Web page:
Pre-employment tests are checks done during the interviewing process to help the organization identify the ethical attitudes of the potential candidates. The pre-employment tests evaluate the individual candidates’ knowledge, skills, and skills compared to the organization standards using cognitive, ability, personality, medical, physical, and drug abuse tests (Dwoskin et al., 2013). Pre-employment tests allow human resource managers to gauge employee abilities in a particular job role and conform with the ethical code of conduct in the organization.
Social Media Screening
Social media screening is researching the candidates’ ethical prospects from the activities and use of social media platforms. Social media screening allows employers to discover attributes about job applicants which they don’t display during the interviewing process (Stoughton et al., 2013). Social media platforms are a rich source of information that human resource managers can use to understand hidden individual morals and ethical standpoints. The use of social media screening is subject to legal and privacy regulations that organizations should adhere to before researching a candidate’s past social media activities.
Employers conduct credit checks to assess the financial behaviors of potential candidates. Past credits influence job performance and the likelihood of an employee engaging in fraud at the workplace (Shethji, 2016). Critics of credit checks argue that the method is discriminatory and denies equal opportunities to job seekers. Credit checks are subject to Fair Credit Reporting Act regulations that require employees to seek permission from candidates before conducting background checks and inform them if they fail to secure employment due to negative credit history.
Criminal background check searches criminal databases for past federal or state crimes and convictions. A criminal history check is necessary for the job hiring process to help the organization promptly identify and avoid hiring candidates with a questionable criminal history. Criminal checks also give the human resource manager and the whole organization the confidence to deal with law-abiding citizens. Difficulty obtaining criminal records from a common database, lack of timely update of documents, and shortfall of a national system that maintains crime records make it difficult for companies to readily obtain criminal records (Brody et al., 2015, p. 556).
Best Hiring Process
Human resource managers should formulate a step-by-step procedure to follow during the hiring process. The procedure will help to safeguard the organization from contravening legal provisions on fair hiring practices by engaging in ethical background checks. The hiring process will help ensure that the organization employs employees who will easily blend with the organization’s culture and code of conduct.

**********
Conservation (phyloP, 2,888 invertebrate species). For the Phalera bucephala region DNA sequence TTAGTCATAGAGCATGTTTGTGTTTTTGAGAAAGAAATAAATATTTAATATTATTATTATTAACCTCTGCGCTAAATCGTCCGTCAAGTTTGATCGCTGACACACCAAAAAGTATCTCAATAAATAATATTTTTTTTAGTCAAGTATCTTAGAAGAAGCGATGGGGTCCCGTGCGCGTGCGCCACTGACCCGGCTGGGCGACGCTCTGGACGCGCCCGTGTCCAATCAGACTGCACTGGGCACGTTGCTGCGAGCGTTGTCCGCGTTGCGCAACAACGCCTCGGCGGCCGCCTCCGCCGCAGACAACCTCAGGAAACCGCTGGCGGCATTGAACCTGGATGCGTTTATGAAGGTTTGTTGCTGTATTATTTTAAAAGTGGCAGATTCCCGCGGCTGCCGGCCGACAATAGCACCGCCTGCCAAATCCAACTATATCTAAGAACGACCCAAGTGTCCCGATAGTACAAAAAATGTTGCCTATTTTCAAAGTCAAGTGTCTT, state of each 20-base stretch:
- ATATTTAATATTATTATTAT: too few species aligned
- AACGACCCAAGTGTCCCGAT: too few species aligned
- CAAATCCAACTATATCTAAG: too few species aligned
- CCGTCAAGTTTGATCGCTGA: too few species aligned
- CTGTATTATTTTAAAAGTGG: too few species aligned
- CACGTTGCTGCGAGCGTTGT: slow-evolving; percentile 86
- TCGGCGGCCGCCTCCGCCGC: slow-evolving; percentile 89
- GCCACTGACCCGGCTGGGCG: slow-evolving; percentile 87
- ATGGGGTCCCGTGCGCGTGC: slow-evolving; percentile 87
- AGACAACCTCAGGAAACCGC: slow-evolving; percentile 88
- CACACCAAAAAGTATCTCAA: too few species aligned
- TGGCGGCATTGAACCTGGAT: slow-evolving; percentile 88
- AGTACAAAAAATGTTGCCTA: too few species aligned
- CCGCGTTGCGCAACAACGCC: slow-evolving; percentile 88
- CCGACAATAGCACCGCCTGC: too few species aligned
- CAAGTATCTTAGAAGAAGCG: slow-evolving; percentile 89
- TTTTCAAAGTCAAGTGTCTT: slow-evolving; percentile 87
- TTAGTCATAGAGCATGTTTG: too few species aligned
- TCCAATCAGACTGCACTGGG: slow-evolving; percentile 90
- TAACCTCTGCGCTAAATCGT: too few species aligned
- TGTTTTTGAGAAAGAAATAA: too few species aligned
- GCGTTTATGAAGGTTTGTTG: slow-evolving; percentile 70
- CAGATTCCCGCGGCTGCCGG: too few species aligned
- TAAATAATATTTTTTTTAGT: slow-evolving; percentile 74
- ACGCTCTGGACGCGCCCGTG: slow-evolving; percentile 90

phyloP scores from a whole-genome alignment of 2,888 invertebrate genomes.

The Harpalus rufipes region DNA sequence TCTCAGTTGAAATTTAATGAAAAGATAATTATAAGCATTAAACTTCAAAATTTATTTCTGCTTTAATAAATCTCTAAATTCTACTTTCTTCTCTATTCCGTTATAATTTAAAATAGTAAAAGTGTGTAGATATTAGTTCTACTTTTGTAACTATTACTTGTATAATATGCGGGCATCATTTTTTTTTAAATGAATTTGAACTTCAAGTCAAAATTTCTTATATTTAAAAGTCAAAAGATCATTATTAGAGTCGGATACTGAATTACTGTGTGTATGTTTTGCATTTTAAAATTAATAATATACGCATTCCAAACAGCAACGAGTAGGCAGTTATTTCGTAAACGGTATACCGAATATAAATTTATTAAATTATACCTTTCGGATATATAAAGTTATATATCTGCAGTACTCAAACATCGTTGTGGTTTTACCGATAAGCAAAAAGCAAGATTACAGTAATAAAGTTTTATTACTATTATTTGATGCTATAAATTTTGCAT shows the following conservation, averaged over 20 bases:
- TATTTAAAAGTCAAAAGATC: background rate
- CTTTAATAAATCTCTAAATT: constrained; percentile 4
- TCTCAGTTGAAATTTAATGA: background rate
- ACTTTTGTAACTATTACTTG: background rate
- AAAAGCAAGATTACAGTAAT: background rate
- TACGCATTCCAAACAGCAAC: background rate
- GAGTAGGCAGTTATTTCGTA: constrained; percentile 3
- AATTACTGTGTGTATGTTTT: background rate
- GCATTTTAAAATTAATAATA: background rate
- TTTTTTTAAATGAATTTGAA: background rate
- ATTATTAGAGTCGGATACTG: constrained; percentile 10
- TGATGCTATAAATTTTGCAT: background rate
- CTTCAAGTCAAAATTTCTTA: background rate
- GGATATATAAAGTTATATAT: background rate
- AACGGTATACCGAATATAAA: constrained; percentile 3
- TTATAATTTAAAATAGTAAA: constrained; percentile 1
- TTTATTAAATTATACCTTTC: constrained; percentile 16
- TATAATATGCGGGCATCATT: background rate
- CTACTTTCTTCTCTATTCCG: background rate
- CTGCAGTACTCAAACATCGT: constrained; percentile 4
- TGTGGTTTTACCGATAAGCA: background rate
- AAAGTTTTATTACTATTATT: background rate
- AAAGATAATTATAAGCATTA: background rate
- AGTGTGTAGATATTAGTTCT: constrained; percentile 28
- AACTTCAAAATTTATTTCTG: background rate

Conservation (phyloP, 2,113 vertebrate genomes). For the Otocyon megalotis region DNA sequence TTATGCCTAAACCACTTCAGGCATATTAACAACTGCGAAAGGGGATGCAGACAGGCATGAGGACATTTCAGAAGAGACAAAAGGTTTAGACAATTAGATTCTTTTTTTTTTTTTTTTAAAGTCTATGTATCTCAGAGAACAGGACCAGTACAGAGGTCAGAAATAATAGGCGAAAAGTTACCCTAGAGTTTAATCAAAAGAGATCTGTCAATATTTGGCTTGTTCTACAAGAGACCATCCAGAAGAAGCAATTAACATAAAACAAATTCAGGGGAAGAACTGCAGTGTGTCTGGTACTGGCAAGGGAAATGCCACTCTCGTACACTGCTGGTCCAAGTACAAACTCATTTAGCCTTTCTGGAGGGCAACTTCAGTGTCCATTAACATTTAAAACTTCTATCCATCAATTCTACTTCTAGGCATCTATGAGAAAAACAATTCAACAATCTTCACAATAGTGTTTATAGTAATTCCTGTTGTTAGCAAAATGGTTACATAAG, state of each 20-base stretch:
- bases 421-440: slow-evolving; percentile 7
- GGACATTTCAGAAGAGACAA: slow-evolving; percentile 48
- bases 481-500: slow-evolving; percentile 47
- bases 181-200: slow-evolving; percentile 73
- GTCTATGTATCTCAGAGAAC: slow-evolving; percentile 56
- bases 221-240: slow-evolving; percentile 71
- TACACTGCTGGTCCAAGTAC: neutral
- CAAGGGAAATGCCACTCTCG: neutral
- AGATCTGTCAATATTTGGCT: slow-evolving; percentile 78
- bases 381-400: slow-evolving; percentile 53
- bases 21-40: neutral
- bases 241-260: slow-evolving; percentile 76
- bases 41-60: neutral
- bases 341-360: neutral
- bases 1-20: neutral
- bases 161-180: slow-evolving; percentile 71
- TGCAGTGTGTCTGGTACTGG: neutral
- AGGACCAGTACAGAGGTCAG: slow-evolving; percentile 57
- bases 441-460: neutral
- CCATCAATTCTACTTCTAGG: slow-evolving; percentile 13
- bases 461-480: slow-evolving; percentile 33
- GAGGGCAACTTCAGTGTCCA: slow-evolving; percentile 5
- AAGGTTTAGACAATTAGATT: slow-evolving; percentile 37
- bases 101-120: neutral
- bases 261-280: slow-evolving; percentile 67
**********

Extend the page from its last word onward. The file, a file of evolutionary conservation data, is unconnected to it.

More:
Many organizations conduct background checks to ascertain that candidates with desired qualifications and ethical attributes are hired. Background checks allow an organization to identify red flags from past employee conduct and take necessary steps to mitigate the associated risks. Organizations should conduct comprehensive background checks before arriving at the final hiring decisions.
Adelstein, J., & Clegg, S. (2015). Code of ethics: A stratified vehicle for compliance. Journal of Business Ethics, 138(1), 53-66. https://doi.org/10.1007/s10551-015-2581-9
Brody, R. G., Perri, F. S., & Van Buren, H. J. (2015). Further beyond the basic background check: Predicting future unethical behavior. Business and Society Review, 120(4), 549-576. https://doi.org/10.1111/basr.12074
Dwoskin, L. B., Squire, M. B., & Patullo, J. E. (2013). Welcome Aboard! How to Hire the Right Way. https://www.dechert.com/knowledge/publication/2013/4/welcome-aboard-how-to-hire-the-right-way.html
Hill, R. P., & Rapp, J. M. (2014). Codes of ethical conduct: A bottom-up approach. Journal of Business Ethics, 123(4), 621-630. https://doi.org/10.1007/s10551-013-2013-7
Shethji, P. (2016). Credit Checks Under Title VII: Learning from the Criminal Background Check Context. New York University Law Review, 91(4). https://www.nyulawreview.org/wp-content/uploads/2018/08/NYULawReview-91-4-Shethji_0.pdf
Stoughton, J. W., Thompson, L. F., & Meade, A. W. (2013). Examining applicant reactions to the use of social networking websites in pre-employment screening. Journal of Business and Psychology, 30(1), 73-88. https://doi.org/10.1007/s10869-013-9333-6